In the following code I am not allowed to declare an explicit ctor because the compiler says I am using it in a copy-initializing context (clang 3.3 and gcc 4.8). I try to prove the compilers wrong by making the ctor non explicit and then declaring the copy constructors as deleted.

Are the compilers wrong or is there any other explanation?

#include <iostream>

template <typename T>
struct xyz
    constexpr xyz (xyz const &)    = delete;
    constexpr xyz (xyz &&)         = delete;
    xyz & operator = (xyz const &) = delete;
    xyz & operator = (xyz &&)      = delete;
    T i;
    /*explicit*/ constexpr xyz (T i): i(i) { }

template <typename T>
xyz<T> make_xyz (T && i)
    return {std::forward<T>(i)};

int main ()
    //auto && x = make_xyz(7);
    auto && x (make_xyz(7)); // compiler sees copy-initialization here too
    std::cout << x.i << std::endl;

Update An unrealistic but much simpler version

struct xyz {
    constexpr xyz (xyz const &) = delete;
    constexpr xyz (xyz &&) = delete;
    xyz & operator = (xyz const &) = delete;
    xyz & operator = (xyz &&) = delete;
    int i;
    explicit constexpr xyz (int i): i(i) { }

xyz make_xyz (int && i) {
    return {i};

int main () {
    xyz && x = make_xyz(7); 

The = notation should not affect the complaint because reference binding doesn't behave differently whether expressed by direct- or copy-initialization. What's being initialized here is the return value object, which does not have its own name.

Unfortunately, GCC is right to complain, as does Clang. According to §6.6.3/2 [stmt.return],

A return statement with a braced-init-list initializes the object or reference to be returned from the function by copy-list-initialization (8.5.4) from the specified initializer list.

So, there is an invisible = sign there and you can't get around it.

| improve this answer | |
  • What a shame! First they tell us to be clean and use explicit where it makes sense. Then they hammer our fingers when we do 8-(. – Patrick Fromberg Dec 13 '13 at 5:44
  • @PatrickFromberg TBH I'm not sure where explicit makes sense, aside from the C++03 case, or where a multi-argument call could be ambiguous with a std::initializer_list overload. But for no arguments, the default constructor has specially higher precedence over std::initializer_list anyway. The nominal effect of explicit is to force you to name the class rather than allow it to be implicit, so in this case it did its job :P . – Potatoswatter Dec 13 '13 at 9:37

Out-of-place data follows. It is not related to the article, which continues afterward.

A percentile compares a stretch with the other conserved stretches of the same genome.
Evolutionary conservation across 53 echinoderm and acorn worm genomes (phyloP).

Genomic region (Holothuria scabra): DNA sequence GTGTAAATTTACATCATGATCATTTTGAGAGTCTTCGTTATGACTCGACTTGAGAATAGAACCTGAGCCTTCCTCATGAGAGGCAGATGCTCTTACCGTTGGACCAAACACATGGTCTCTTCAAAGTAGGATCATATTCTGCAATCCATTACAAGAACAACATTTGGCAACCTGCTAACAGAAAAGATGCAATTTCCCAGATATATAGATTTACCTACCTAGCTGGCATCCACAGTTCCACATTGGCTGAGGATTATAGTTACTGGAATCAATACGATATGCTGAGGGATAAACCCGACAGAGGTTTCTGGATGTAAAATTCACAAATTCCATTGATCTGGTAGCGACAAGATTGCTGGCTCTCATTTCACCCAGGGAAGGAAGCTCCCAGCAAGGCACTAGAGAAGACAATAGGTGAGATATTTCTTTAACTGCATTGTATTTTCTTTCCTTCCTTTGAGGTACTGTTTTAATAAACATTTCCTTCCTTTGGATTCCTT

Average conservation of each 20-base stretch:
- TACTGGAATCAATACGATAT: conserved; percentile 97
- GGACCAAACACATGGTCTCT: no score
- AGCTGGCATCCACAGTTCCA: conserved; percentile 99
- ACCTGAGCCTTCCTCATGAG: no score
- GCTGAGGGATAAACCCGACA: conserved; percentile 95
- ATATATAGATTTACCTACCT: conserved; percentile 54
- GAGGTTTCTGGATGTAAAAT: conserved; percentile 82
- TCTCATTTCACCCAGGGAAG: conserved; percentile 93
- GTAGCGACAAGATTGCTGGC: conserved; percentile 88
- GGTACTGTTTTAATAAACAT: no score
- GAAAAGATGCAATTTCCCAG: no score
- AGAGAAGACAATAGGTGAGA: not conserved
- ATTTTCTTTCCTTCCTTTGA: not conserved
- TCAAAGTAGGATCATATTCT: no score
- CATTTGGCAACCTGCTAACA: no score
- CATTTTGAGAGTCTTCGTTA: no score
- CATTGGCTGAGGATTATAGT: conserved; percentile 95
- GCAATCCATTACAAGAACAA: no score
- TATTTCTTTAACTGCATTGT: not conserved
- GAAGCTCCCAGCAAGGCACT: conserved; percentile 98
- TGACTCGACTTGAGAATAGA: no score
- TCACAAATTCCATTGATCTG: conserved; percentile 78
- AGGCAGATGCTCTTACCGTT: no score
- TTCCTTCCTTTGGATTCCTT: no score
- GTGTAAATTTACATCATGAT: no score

• Regarding "force you to name the class". There is actually no copy between the initializer-list and the named result type. I have added a simpler example to my question to make sure. After all the ultimate reason for copy-initializer and explicit incompatibility is to prevent obscure conversions. But I see no obscure conversion here. Unfortunately as you cite correctly, the standard says this is copy initialization by definition and you can not argue against definition. – Patrick Fromberg Dec 13 '13 at 14:46
  • 2
    @PatrickFromberg The term copy-list-initialization does not refer to the copy constructor but only equivalence to usage of the = sign. It is not "copy initialization" but specifically copy-list-initialization which is an indivisible, somewhat confusingly named, concept. – Potatoswatter Dec 13 '13 at 16:23
  • "equivalence to usage of = sign" does not really reduce the confusion. But it is not your fault, I saw that description in the C++ Bible too. But I missed indeed the difference between copy-initialization and copy-list-initialization. Good that you point out that. – Patrick Fromberg Dec 13 '13 at 17:12

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